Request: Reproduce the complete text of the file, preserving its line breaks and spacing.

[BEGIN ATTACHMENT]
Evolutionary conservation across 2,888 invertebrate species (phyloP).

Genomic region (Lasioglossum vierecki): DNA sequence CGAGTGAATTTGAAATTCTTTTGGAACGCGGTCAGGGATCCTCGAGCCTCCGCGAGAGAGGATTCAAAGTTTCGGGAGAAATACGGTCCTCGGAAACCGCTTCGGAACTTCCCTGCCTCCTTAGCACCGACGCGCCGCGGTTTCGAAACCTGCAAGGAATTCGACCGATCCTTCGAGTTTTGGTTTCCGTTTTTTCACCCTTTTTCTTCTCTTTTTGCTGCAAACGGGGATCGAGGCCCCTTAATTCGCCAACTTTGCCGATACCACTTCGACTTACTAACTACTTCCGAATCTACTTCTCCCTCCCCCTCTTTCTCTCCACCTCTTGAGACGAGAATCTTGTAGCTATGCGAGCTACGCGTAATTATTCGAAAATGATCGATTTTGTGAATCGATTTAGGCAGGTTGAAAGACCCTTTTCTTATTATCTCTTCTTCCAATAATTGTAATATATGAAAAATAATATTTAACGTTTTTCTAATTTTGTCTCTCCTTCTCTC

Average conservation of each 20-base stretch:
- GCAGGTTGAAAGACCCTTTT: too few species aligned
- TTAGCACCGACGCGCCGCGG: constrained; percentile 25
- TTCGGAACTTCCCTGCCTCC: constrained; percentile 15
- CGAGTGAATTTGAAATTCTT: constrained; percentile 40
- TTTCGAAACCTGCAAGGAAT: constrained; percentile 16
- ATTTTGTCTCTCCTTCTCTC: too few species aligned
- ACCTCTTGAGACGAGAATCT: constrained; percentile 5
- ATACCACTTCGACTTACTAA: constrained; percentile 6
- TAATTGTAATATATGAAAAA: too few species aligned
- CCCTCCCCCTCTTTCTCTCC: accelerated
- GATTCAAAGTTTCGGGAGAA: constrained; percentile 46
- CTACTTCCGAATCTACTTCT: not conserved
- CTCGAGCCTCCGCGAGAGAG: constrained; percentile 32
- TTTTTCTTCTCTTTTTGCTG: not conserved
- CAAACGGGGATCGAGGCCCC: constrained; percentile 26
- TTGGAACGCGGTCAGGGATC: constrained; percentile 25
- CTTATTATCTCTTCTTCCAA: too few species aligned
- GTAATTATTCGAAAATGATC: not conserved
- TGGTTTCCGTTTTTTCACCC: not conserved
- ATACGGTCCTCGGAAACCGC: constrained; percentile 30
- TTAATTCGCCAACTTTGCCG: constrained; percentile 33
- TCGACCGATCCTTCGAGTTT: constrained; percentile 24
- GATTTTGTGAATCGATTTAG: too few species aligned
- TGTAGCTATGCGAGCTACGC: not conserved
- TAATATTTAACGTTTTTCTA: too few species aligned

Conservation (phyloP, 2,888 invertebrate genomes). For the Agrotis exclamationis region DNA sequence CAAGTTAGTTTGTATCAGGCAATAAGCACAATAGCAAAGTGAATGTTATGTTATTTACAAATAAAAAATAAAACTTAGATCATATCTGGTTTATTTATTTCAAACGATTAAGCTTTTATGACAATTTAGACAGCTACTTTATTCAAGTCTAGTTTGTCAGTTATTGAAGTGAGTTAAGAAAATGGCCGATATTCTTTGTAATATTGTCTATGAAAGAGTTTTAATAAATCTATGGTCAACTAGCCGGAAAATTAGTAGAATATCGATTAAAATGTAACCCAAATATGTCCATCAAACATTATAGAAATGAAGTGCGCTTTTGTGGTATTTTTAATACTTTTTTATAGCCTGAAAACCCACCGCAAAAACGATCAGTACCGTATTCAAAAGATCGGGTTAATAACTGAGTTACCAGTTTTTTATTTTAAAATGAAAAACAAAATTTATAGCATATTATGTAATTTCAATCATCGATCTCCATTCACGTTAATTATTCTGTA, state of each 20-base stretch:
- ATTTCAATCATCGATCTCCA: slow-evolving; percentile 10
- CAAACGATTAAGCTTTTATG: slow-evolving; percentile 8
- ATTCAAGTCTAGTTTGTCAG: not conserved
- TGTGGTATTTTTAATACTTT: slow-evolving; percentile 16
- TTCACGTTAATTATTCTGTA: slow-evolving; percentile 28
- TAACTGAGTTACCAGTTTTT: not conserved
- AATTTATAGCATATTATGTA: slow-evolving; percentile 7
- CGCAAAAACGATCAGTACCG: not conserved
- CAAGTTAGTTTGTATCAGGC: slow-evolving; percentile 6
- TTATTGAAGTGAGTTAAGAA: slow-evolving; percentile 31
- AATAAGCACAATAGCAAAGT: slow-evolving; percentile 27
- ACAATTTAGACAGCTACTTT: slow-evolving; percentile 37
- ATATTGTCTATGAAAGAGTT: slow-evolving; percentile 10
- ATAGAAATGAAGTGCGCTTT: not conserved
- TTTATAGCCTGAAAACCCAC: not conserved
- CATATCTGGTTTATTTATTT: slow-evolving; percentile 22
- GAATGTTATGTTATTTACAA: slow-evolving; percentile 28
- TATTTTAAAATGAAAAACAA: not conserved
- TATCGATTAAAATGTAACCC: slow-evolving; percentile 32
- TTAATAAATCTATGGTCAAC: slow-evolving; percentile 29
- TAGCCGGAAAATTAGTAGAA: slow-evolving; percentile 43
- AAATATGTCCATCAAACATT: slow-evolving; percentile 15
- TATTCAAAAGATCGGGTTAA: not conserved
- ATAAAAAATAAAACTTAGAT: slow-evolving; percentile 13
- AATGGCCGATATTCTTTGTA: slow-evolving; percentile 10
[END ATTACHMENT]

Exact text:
Evolutionary conservation across 2,888 invertebrate species (phyloP).

Genomic region (Lasioglossum vierecki): DNA sequence CGAGTGAATTTGAAATTCTTTTGGAACGCGGTCAGGGATCCTCGAGCCTCCGCGAGAGAGGATTCAAAGTTTCGGGAGAAATACGGTCCTCGGAAACCGCTTCGGAACTTCCCTGCCTCCTTAGCACCGACGCGCCGCGGTTTCGAAACCTGCAAGGAATTCGACCGATCCTTCGAGTTTTGGTTTCCGTTTTTTCACCCTTTTTCTTCTCTTTTTGCTGCAAACGGGGATCGAGGCCCCTTAATTCGCCAACTTTGCCGATACCACTTCGACTTACTAACTACTTCCGAATCTACTTCTCCCTCCCCCTCTTTCTCTCCACCTCTTGAGACGAGAATCTTGTAGCTATGCGAGCTACGCGTAATTATTCGAAAATGATCGATTTTGTGAATCGATTTAGGCAGGTTGAAAGACCCTTTTCTTATTATCTCTTCTTCCAATAATTGTAATATATGAAAAATAATATTTAACGTTTTTCTAATTTTGTCTCTCCTTCTCTC

Average conservation of each 20-base stretch:
- GCAGGTTGAAAGACCCTTTT: too few species aligned
- TTAGCACCGACGCGCCGCGG: constrained; percentile 25
- TTCGGAACTTCCCTGCCTCC: constrained; percentile 15
- CGAGTGAATTTGAAATTCTT: constrained; percentile 40
- TTTCGAAACCTGCAAGGAAT: constrained; percentile 16
- ATTTTGTCTCTCCTTCTCTC: too few species aligned
- ACCTCTTGAGACGAGAATCT: constrained; percentile 5
- ATACCACTTCGACTTACTAA: constrained; percentile 6
- TAATTGTAATATATGAAAAA: too few species aligned
- CCCTCCCCCTCTTTCTCTCC: accelerated
- GATTCAAAGTTTCGGGAGAA: constrained; percentile 46
- CTACTTCCGAATCTACTTCT: not conserved
- CTCGAGCCTCCGCGAGAGAG: constrained; percentile 32
- TTTTTCTTCTCTTTTTGCTG: not conserved
- CAAACGGGGATCGAGGCCCC: constrained; percentile 26
- TTGGAACGCGGTCAGGGATC: constrained; percentile 25
- CTTATTATCTCTTCTTCCAA: too few species aligned
- GTAATTATTCGAAAATGATC: not conserved
- TGGTTTCCGTTTTTTCACCC: not conserved
- ATACGGTCCTCGGAAACCGC: constrained; percentile 30
- TTAATTCGCCAACTTTGCCG: constrained; percentile 33
- TCGACCGATCCTTCGAGTTT: constrained; percentile 24
- GATTTTGTGAATCGATTTAG: too few species aligned
- TGTAGCTATGCGAGCTACGC: not conserved
- TAATATTTAACGTTTTTCTA: too few species aligned

Conservation (phyloP, 2,888 invertebrate genomes). For the Agrotis exclamationis region DNA sequence CAAGTTAGTTTGTATCAGGCAATAAGCACAATAGCAAAGTGAATGTTATGTTATTTACAAATAAAAAATAAAACTTAGATCATATCTGGTTTATTTATTTCAAACGATTAAGCTTTTATGACAATTTAGACAGCTACTTTATTCAAGTCTAGTTTGTCAGTTATTGAAGTGAGTTAAGAAAATGGCCGATATTCTTTGTAATATTGTCTATGAAAGAGTTTTAATAAATCTATGGTCAACTAGCCGGAAAATTAGTAGAATATCGATTAAAATGTAACCCAAATATGTCCATCAAACATTATAGAAATGAAGTGCGCTTTTGTGGTATTTTTAATACTTTTTTATAGCCTGAAAACCCACCGCAAAAACGATCAGTACCGTATTCAAAAGATCGGGTTAATAACTGAGTTACCAGTTTTTTATTTTAAAATGAAAAACAAAATTTATAGCATATTATGTAATTTCAATCATCGATCTCCATTCACGTTAATTATTCTGTA, state of each 20-base stretch:
- ATTTCAATCATCGATCTCCA: slow-evolving; percentile 10
- CAAACGATTAAGCTTTTATG: slow-evolving; percentile 8
- ATTCAAGTCTAGTTTGTCAG: not conserved
- TGTGGTATTTTTAATACTTT: slow-evolving; percentile 16
- TTCACGTTAATTATTCTGTA: slow-evolving; percentile 28
- TAACTGAGTTACCAGTTTTT: not conserved
- AATTTATAGCATATTATGTA: slow-evolving; percentile 7
- CGCAAAAACGATCAGTACCG: not conserved
- CAAGTTAGTTTGTATCAGGC: slow-evolving; percentile 6
- TTATTGAAGTGAGTTAAGAA: slow-evolving; percentile 31
- AATAAGCACAATAGCAAAGT: slow-evolving; percentile 27
- ACAATTTAGACAGCTACTTT: slow-evolving; percentile 37
- ATATTGTCTATGAAAGAGTT: slow-evolving; percentile 10
- ATAGAAATGAAGTGCGCTTT: not conserved
- TTTATAGCCTGAAAACCCAC: not conserved
- CATATCTGGTTTATTTATTT: slow-evolving; percentile 22
- GAATGTTATGTTATTTACAA: slow-evolving; percentile 28
- TATTTTAAAATGAAAAACAA: not conserved
- TATCGATTAAAATGTAACCC: slow-evolving; percentile 32
- TTAATAAATCTATGGTCAAC: slow-evolving; percentile 29
- TAGCCGGAAAATTAGTAGAA: slow-evolving; percentile 43
- AAATATGTCCATCAAACATT: slow-evolving; percentile 15
- TATTCAAAAGATCGGGTTAA: not conserved
- ATAAAAAATAAAACTTAGAT: slow-evolving; percentile 13
- AATGGCCGATATTCTTTGTA: slow-evolving; percentile 10